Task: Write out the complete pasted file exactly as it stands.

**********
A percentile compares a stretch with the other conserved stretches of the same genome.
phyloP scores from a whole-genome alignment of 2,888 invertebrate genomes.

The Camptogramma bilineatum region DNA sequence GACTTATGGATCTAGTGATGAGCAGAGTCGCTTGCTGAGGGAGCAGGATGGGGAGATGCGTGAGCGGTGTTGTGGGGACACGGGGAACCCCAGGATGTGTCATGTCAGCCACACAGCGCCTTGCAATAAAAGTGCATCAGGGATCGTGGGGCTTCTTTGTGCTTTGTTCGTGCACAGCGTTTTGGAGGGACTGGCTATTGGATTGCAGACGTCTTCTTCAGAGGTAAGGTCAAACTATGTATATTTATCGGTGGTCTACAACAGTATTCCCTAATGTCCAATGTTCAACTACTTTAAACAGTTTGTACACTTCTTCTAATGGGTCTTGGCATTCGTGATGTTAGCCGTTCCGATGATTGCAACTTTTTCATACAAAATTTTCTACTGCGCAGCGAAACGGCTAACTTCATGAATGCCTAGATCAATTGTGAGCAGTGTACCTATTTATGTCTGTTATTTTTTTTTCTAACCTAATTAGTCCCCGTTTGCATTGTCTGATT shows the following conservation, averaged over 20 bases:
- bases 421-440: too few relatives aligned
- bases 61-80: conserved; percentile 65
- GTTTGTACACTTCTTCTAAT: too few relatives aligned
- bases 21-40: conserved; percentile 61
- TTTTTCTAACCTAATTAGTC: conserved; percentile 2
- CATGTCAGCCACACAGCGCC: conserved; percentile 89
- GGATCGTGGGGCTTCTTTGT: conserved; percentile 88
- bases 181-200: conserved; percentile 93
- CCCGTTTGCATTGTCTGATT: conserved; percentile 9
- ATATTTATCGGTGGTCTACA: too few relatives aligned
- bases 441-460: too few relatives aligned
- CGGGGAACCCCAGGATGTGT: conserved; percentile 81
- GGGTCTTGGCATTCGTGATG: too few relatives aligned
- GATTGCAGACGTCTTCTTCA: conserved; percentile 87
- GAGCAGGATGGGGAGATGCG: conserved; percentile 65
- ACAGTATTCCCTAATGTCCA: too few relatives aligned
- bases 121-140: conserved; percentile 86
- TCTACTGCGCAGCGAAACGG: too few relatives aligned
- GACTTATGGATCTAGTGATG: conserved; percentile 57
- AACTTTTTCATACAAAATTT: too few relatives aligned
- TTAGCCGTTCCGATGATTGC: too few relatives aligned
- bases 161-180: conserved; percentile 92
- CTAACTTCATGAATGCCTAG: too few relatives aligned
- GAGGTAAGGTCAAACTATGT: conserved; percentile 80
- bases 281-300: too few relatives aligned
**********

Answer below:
A percentile compares a stretch with the other conserved stretches of the same genome.
phyloP scores from a whole-genome alignment of 2,888 invertebrate genomes.

The Camptogramma bilineatum region DNA sequence GACTTATGGATCTAGTGATGAGCAGAGTCGCTTGCTGAGGGAGCAGGATGGGGAGATGCGTGAGCGGTGTTGTGGGGACACGGGGAACCCCAGGATGTGTCATGTCAGCCACACAGCGCCTTGCAATAAAAGTGCATCAGGGATCGTGGGGCTTCTTTGTGCTTTGTTCGTGCACAGCGTTTTGGAGGGACTGGCTATTGGATTGCAGACGTCTTCTTCAGAGGTAAGGTCAAACTATGTATATTTATCGGTGGTCTACAACAGTATTCCCTAATGTCCAATGTTCAACTACTTTAAACAGTTTGTACACTTCTTCTAATGGGTCTTGGCATTCGTGATGTTAGCCGTTCCGATGATTGCAACTTTTTCATACAAAATTTTCTACTGCGCAGCGAAACGGCTAACTTCATGAATGCCTAGATCAATTGTGAGCAGTGTACCTATTTATGTCTGTTATTTTTTTTTCTAACCTAATTAGTCCCCGTTTGCATTGTCTGATT shows the following conservation, averaged over 20 bases:
- bases 421-440: too few relatives aligned
- bases 61-80: conserved; percentile 65
- GTTTGTACACTTCTTCTAAT: too few relatives aligned
- bases 21-40: conserved; percentile 61
- TTTTTCTAACCTAATTAGTC: conserved; percentile 2
- CATGTCAGCCACACAGCGCC: conserved; percentile 89
- GGATCGTGGGGCTTCTTTGT: conserved; percentile 88
- bases 181-200: conserved; percentile 93
- CCCGTTTGCATTGTCTGATT: conserved; percentile 9
- ATATTTATCGGTGGTCTACA: too few relatives aligned
- bases 441-460: too few relatives aligned
- CGGGGAACCCCAGGATGTGT: conserved; percentile 81
- GGGTCTTGGCATTCGTGATG: too few relatives aligned
- GATTGCAGACGTCTTCTTCA: conserved; percentile 87
- GAGCAGGATGGGGAGATGCG: conserved; percentile 65
- ACAGTATTCCCTAATGTCCA: too few relatives aligned
- bases 121-140: conserved; percentile 86
- TCTACTGCGCAGCGAAACGG: too few relatives aligned
- GACTTATGGATCTAGTGATG: conserved; percentile 57
- AACTTTTTCATACAAAATTT: too few relatives aligned
- TTAGCCGTTCCGATGATTGC: too few relatives aligned
- bases 161-180: conserved; percentile 92
- CTAACTTCATGAATGCCTAG: too few relatives aligned
- GAGGTAAGGTCAAACTATGT: conserved; percentile 80
- bases 281-300: too few relatives aligned